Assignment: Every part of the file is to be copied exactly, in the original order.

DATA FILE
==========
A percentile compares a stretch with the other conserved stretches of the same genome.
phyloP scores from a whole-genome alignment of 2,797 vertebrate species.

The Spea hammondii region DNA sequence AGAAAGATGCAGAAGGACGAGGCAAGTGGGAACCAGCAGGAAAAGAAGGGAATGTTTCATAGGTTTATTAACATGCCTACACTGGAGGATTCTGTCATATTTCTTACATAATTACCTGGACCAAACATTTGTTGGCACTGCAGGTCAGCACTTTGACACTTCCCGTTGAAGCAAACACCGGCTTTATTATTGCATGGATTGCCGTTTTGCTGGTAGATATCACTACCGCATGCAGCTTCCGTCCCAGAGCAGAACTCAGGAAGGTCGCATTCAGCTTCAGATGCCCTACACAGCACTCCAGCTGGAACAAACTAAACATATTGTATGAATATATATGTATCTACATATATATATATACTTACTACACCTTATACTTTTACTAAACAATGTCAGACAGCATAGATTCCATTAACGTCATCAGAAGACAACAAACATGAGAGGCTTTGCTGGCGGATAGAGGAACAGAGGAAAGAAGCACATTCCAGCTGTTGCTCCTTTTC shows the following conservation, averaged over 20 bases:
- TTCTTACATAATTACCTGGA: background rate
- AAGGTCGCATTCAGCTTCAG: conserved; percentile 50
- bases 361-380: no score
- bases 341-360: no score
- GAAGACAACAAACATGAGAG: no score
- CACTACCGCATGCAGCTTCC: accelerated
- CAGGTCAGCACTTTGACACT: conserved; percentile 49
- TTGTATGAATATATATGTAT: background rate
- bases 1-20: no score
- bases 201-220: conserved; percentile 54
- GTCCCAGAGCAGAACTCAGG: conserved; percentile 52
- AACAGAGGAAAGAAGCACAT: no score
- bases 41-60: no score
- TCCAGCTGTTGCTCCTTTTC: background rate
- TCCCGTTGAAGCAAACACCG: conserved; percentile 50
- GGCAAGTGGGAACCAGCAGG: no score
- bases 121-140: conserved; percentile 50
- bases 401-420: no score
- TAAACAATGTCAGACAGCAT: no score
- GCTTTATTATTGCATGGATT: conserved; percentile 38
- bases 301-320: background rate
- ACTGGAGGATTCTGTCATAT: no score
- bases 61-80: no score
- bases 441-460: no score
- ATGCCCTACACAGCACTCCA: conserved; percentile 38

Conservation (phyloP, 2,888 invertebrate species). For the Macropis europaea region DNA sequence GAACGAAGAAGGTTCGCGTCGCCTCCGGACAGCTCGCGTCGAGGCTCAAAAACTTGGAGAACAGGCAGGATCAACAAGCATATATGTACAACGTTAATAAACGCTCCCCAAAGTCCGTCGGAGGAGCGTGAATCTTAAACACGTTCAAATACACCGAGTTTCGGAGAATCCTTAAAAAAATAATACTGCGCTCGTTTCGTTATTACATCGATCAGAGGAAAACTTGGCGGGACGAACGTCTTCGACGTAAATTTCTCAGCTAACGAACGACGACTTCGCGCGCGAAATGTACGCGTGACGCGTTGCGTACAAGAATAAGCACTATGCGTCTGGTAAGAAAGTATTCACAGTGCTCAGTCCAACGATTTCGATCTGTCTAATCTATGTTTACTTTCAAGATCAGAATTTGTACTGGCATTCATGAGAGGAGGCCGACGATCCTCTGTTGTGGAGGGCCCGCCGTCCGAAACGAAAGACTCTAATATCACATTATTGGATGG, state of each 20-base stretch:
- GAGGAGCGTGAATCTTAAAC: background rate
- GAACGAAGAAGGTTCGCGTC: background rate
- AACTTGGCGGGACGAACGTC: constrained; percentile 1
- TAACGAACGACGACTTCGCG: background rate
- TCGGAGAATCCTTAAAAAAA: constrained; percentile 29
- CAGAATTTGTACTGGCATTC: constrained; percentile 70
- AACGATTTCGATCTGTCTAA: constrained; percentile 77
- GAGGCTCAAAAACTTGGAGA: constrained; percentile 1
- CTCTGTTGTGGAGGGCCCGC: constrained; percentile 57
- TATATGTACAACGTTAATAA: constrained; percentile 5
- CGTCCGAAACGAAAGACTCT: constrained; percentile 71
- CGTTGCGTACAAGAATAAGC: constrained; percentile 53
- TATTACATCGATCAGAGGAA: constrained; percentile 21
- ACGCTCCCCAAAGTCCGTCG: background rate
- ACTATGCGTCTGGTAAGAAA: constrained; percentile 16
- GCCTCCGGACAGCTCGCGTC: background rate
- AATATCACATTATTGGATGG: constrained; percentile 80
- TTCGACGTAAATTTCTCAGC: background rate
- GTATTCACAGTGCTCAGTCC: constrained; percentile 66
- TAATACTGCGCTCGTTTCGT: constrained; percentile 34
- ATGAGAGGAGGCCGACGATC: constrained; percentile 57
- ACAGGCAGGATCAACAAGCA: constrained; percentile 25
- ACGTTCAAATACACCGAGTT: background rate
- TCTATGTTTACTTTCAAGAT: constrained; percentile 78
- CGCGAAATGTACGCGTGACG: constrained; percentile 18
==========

A percentile compares a stretch with the other conserved stretches of the same genome.
phyloP scores from a whole-genome alignment of 2,797 vertebrate species.

The Spea hammondii region DNA sequence AGAAAGATGCAGAAGGACGAGGCAAGTGGGAACCAGCAGGAAAAGAAGGGAATGTTTCATAGGTTTATTAACATGCCTACACTGGAGGATTCTGTCATATTTCTTACATAATTACCTGGACCAAACATTTGTTGGCACTGCAGGTCAGCACTTTGACACTTCCCGTTGAAGCAAACACCGGCTTTATTATTGCATGGATTGCCGTTTTGCTGGTAGATATCACTACCGCATGCAGCTTCCGTCCCAGAGCAGAACTCAGGAAGGTCGCATTCAGCTTCAGATGCCCTACACAGCACTCCAGCTGGAACAAACTAAACATATTGTATGAATATATATGTATCTACATATATATATATACTTACTACACCTTATACTTTTACTAAACAATGTCAGACAGCATAGATTCCATTAACGTCATCAGAAGACAACAAACATGAGAGGCTTTGCTGGCGGATAGAGGAACAGAGGAAAGAAGCACATTCCAGCTGTTGCTCCTTTTC shows the following conservation, averaged over 20 bases:
- TTCTTACATAATTACCTGGA: background rate
- AAGGTCGCATTCAGCTTCAG: conserved; percentile 50
- bases 361-380: no score
- bases 341-360: no score
- GAAGACAACAAACATGAGAG: no score
- CACTACCGCATGCAGCTTCC: accelerated
- CAGGTCAGCACTTTGACACT: conserved; percentile 49
- TTGTATGAATATATATGTAT: background rate
- bases 1-20: no score
- bases 201-220: conserved; percentile 54
- GTCCCAGAGCAGAACTCAGG: conserved; percentile 52
- AACAGAGGAAAGAAGCACAT: no score
- bases 41-60: no score
- TCCAGCTGTTGCTCCTTTTC: background rate
- TCCCGTTGAAGCAAACACCG: conserved; percentile 50
- GGCAAGTGGGAACCAGCAGG: no score
- bases 121-140: conserved; percentile 50
- bases 401-420: no score
- TAAACAATGTCAGACAGCAT: no score
- GCTTTATTATTGCATGGATT: conserved; percentile 38
- bases 301-320: background rate
- ACTGGAGGATTCTGTCATAT: no score
- bases 61-80: no score
- bases 441-460: no score
- ATGCCCTACACAGCACTCCA: conserved; percentile 38

Conservation (phyloP, 2,888 invertebrate species). For the Macropis europaea region DNA sequence GAACGAAGAAGGTTCGCGTCGCCTCCGGACAGCTCGCGTCGAGGCTCAAAAACTTGGAGAACAGGCAGGATCAACAAGCATATATGTACAACGTTAATAAACGCTCCCCAAAGTCCGTCGGAGGAGCGTGAATCTTAAACACGTTCAAATACACCGAGTTTCGGAGAATCCTTAAAAAAATAATACTGCGCTCGTTTCGTTATTACATCGATCAGAGGAAAACTTGGCGGGACGAACGTCTTCGACGTAAATTTCTCAGCTAACGAACGACGACTTCGCGCGCGAAATGTACGCGTGACGCGTTGCGTACAAGAATAAGCACTATGCGTCTGGTAAGAAAGTATTCACAGTGCTCAGTCCAACGATTTCGATCTGTCTAATCTATGTTTACTTTCAAGATCAGAATTTGTACTGGCATTCATGAGAGGAGGCCGACGATCCTCTGTTGTGGAGGGCCCGCCGTCCGAAACGAAAGACTCTAATATCACATTATTGGATGG, state of each 20-base stretch:
- GAGGAGCGTGAATCTTAAAC: background rate
- GAACGAAGAAGGTTCGCGTC: background rate
- AACTTGGCGGGACGAACGTC: constrained; percentile 1
- TAACGAACGACGACTTCGCG: background rate
- TCGGAGAATCCTTAAAAAAA: constrained; percentile 29
- CAGAATTTGTACTGGCATTC: constrained; percentile 70
- AACGATTTCGATCTGTCTAA: constrained; percentile 77
- GAGGCTCAAAAACTTGGAGA: constrained; percentile 1
- CTCTGTTGTGGAGGGCCCGC: constrained; percentile 57
- TATATGTACAACGTTAATAA: constrained; percentile 5
- CGTCCGAAACGAAAGACTCT: constrained; percentile 71
- CGTTGCGTACAAGAATAAGC: constrained; percentile 53
- TATTACATCGATCAGAGGAA: constrained; percentile 21
- ACGCTCCCCAAAGTCCGTCG: background rate
- ACTATGCGTCTGGTAAGAAA: constrained; percentile 16
- GCCTCCGGACAGCTCGCGTC: background rate
- AATATCACATTATTGGATGG: constrained; percentile 80
- TTCGACGTAAATTTCTCAGC: background rate
- GTATTCACAGTGCTCAGTCC: constrained; percentile 66
- TAATACTGCGCTCGTTTCGT: constrained; percentile 34
- ATGAGAGGAGGCCGACGATC: constrained; percentile 57
- ACAGGCAGGATCAACAAGCA: constrained; percentile 25
- ACGTTCAAATACACCGAGTT: background rate
- TCTATGTTTACTTTCAAGAT: constrained; percentile 78
- CGCGAAATGTACGCGTGACG: constrained; percentile 18